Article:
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|Title:||Part I : Targeting RNA duplexes with modified triplex-forming oligonucleotides. Part II : Allostery within a watson-crick RNA duplex and its application in studying RNA recognition by RIG-I||Authors:||Zhou, Yuan||Keywords:||DRNTU::Science::Chemistry::Biochemistry||Issue Date:||2014||Source:||Zhou, Y. (2014). Part I : targeting RNA duplexes with modified triplex-forming oligonucleotides. Part II : allostery within a watson-crick RNA duplex and its application in studying RNA recognition by RIG-I. Doctoral thesis, Nanyang Technological University, Singapore.||Abstract:||Part I: Targeting RNA Duplexes with Modified Triplex-Forming Oligonucleotides Triplex is emerging as an important RNA tertiary structure motif, in which consecutive base triples form between a duplex and a third strand. RNA duplex region is also often functionally important site for protein binding. Thus, Triplex-Forming Oligonucleotides (TFOs) may be developed to regulate various biological functions involving RNA such as viral ribosomal frame-shifting and reverse transcription. How chemical modification in TFOs affects RNA triplex stability, however, is not well understood. Here, we incorporated Locked Nucleic Acid (LNA), 2-thio U, and 2′-O methyl modified residues in a series of all pyrimidine RNA TFOs, and studied the binding to two RNA hairpin structures. 12-Base-triple major-groove pyrimidine•purine-pyrimidine triplex structures form between the RNA/DNA hairpins and the complementary RNA TFOs. UV-absorbance-detected thermal melting studies reveal that the LNA and 2-thio U modifications in TFOs strongly enhance triplex formation with both parental RNA and DNA duplex regions. In addition, we found that incorporation of 2′-O methyl modified residues in a TFO destabilizes and stabilizes triplex formation with RNA and DNA duplex regions, respectively. The (de)stabilization of RNA triplex formation may be facilitated through modulation of van der Waals contact, base stacking, hydrogen bonding, backbone preorganization, geometric compatibility, and/or dehydration energy. Better understanding of the molecular determinants of RNA triplex structure stability lays the foundation for designing and discovering novel sequence-specific duplex-binding ligands as diagnostic and therapeutic agents targeting RNA. Part II: Allostery within a Watson-Crick RNA Duplex and Its Application in Studying RNA Recognition by RIG-I RNA has rich local and global conformational dynamics, which may often result from allosteric effects. However, allostery within a Watson-Crick RNA duplex is not well known. Here, we report the direct observation that the local structural dynamics of a Watson-Crick RNA duplex is modulated allosterically by the specific binding of human Retinoic acid-inducible gene I (RIG-I) C-terminal domain (CTD). To detect the allosteric effect, we incorporated into Watson-Crick RNA duplexes a fluorescent analogue of adenine, 2-aminopurine (2AP), which is a sensitive probe of RNA local structure and dynamics. 2AP fluorescence increases upon ligand binding, suggesting ligand-induced changes of the local dynamics of the (2AP)-U pair. The enhancement of 2AP fluorescence is (1) distance dependent with the (2AP)-U pair positioned within about 13 base pairs away from the ligand binding site, and (2) structure dependent with no fluorescence changes observed upon the incorporation of a non-Watson-Crick pair in between the (2AP)-U pair and the ligand binding site. Binding of full-length RIG-I and a triplex-forming oligonucleotide (TFO) also induces 2AP fluorescence enhancement. Allosteric 2AP fluorescence changes facilitate quantifications of binding affinities. Thus, Watson-Crick RNA duplexes may not be considered as merely rigid structural scaffolds. Ligand binding- and tertiary interaction-induced allostery within Watson-Crick DNA/RNA duplexes may facilitate the regulation of functions involving nucleic acid structure dynamics and nucleic acid-protein assembly, such as catalysis, metabolite sensing, helicase/chaperone activity, and the detection of single mismatches and damaged/modified residues in nucleic acid duplexes.||URI:||http://hdl.handle.net/10356/56303||metadata.item.grantfulltext:||restricted||metadata.item.fulltext:||With Fulltext|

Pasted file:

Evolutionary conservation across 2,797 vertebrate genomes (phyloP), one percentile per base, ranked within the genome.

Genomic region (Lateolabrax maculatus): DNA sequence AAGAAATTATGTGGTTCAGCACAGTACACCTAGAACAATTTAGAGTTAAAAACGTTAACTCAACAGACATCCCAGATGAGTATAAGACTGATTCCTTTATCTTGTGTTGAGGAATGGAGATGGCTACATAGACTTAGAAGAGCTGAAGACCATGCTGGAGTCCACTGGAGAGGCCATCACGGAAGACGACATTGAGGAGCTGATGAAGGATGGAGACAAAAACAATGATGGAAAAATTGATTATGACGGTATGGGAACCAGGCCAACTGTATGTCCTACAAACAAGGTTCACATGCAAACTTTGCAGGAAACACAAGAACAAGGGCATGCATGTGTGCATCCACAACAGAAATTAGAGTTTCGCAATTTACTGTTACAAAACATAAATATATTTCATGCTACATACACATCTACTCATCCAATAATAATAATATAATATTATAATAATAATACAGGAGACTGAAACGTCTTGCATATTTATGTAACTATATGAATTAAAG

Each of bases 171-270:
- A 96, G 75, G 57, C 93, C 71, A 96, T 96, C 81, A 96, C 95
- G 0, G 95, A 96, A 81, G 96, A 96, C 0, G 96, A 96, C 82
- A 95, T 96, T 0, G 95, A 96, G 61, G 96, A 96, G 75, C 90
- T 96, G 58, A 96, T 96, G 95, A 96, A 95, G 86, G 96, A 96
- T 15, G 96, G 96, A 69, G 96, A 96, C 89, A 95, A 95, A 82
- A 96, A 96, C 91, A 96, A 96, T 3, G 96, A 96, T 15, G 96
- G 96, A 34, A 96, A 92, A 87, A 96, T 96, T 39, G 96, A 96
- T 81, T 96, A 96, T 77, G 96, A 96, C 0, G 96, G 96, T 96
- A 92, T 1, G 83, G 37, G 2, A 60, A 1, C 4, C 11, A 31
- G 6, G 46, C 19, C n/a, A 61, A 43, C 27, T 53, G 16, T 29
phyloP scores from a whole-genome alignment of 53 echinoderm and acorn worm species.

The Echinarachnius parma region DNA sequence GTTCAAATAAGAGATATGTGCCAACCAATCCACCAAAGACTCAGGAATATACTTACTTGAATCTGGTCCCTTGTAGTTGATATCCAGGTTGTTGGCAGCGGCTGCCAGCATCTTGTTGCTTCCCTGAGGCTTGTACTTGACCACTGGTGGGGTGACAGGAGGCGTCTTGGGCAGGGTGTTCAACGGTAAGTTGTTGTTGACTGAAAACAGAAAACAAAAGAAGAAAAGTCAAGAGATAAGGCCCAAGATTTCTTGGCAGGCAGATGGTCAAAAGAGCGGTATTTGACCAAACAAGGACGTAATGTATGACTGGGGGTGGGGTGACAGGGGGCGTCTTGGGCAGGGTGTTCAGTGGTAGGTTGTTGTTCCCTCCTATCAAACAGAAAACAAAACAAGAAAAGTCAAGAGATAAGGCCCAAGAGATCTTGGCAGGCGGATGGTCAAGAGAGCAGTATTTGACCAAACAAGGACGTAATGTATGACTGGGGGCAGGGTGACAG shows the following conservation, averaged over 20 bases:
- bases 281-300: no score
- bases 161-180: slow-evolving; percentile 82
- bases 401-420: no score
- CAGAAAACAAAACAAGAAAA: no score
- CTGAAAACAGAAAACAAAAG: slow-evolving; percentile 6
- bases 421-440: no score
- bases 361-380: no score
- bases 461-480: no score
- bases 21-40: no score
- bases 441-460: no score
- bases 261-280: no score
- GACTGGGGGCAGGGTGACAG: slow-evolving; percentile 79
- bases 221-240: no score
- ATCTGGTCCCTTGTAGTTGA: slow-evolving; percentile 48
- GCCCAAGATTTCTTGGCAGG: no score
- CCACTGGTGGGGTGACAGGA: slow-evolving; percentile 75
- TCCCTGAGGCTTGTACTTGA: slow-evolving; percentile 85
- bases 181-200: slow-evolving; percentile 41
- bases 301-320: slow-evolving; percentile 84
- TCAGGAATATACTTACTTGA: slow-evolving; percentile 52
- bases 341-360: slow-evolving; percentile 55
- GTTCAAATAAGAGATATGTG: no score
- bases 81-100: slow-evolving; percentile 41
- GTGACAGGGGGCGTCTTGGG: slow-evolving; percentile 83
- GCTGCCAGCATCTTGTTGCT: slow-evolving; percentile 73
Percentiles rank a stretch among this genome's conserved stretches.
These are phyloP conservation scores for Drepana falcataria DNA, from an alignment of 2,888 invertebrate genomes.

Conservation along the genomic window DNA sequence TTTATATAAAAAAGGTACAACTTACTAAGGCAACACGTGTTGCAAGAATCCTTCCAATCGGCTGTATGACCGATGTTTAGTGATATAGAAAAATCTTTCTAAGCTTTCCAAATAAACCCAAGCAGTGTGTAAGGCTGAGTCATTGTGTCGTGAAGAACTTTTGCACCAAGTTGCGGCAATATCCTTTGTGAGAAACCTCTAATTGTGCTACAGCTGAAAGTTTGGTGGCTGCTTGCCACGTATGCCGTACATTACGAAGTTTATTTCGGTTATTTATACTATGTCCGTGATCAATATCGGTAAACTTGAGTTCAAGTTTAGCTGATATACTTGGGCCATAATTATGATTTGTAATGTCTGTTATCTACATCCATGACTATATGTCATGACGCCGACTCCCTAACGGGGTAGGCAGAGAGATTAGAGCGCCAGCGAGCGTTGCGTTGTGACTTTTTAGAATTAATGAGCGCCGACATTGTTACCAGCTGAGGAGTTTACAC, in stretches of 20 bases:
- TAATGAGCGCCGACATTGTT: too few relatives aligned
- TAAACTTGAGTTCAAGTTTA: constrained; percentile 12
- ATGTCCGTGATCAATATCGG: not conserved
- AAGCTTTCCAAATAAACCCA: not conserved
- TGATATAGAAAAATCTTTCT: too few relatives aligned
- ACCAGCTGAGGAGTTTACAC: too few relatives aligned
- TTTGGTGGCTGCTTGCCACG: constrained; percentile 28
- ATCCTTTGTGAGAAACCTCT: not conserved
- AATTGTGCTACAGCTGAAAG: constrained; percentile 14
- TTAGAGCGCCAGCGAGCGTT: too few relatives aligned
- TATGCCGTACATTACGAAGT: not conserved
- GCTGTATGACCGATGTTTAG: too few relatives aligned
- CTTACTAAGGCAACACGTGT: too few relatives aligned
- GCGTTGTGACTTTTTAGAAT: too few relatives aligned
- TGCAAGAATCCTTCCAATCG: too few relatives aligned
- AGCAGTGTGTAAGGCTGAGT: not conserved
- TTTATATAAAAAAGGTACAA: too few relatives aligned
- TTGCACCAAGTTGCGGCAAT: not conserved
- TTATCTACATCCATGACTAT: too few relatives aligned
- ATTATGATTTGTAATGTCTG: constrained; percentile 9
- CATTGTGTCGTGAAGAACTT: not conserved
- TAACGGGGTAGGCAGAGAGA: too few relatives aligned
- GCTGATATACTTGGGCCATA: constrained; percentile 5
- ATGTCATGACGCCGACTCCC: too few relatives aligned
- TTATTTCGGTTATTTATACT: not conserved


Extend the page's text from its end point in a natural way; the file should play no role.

|Appears in Collections:||SPMS Theses|
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